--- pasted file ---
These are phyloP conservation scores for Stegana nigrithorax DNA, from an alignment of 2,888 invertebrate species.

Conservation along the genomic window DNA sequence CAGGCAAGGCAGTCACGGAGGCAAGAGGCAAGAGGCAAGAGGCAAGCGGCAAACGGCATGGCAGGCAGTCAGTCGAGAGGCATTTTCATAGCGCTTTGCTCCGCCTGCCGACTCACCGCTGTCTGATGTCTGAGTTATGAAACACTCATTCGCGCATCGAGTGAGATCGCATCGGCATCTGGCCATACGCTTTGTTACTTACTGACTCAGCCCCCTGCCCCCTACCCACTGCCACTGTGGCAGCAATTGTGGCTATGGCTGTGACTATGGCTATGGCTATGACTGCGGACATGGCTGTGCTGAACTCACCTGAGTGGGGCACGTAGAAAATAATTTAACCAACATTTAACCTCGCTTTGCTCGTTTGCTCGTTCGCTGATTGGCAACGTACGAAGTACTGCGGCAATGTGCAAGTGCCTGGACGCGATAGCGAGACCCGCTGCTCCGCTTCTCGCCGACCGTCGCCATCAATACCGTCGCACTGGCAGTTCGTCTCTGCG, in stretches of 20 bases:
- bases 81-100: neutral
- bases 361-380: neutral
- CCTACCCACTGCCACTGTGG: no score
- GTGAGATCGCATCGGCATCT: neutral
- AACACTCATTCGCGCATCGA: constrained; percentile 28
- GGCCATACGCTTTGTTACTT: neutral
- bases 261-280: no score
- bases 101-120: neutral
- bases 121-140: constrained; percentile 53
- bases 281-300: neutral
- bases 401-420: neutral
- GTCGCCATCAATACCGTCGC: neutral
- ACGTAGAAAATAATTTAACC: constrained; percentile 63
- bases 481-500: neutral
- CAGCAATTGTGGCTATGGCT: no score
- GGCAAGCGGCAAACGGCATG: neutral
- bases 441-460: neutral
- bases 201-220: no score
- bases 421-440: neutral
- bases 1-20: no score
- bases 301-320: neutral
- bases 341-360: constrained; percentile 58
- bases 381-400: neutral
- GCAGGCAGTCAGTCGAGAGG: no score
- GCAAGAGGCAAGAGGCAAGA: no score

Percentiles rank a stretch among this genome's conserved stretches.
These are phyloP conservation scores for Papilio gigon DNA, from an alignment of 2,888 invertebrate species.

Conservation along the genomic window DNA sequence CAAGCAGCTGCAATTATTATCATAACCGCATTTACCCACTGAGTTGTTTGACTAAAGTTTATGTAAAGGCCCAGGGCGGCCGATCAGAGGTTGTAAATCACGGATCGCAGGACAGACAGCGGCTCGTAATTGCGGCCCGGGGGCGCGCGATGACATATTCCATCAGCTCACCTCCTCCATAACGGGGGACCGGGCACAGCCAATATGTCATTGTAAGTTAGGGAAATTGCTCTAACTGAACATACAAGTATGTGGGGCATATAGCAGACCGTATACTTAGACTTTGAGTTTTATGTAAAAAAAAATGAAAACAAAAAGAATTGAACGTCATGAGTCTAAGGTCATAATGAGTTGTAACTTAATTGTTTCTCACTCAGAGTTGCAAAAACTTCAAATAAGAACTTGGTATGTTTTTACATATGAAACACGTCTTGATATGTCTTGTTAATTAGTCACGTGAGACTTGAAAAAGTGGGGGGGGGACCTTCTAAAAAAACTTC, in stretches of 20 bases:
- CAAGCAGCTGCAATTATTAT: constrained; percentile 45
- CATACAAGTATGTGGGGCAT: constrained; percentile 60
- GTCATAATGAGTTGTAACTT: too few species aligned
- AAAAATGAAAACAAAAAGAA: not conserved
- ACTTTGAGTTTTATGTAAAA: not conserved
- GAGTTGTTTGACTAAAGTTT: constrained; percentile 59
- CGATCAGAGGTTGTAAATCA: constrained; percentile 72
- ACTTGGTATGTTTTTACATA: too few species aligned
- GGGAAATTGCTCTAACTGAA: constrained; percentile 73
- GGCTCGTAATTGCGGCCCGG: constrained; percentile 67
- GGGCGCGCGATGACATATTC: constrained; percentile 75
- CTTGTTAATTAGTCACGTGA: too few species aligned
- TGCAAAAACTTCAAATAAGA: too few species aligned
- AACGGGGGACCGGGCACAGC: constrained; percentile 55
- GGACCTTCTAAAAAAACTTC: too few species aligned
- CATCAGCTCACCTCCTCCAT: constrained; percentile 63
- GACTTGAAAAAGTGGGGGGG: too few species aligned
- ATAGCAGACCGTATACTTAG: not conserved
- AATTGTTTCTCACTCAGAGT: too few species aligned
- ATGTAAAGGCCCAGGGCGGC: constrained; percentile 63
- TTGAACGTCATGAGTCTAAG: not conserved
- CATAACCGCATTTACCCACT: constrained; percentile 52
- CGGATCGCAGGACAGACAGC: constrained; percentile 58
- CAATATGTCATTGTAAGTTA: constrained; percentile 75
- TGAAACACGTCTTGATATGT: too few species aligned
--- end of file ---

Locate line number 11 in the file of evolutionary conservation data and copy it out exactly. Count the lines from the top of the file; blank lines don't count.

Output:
- bases 121-140: constrained; percentile 53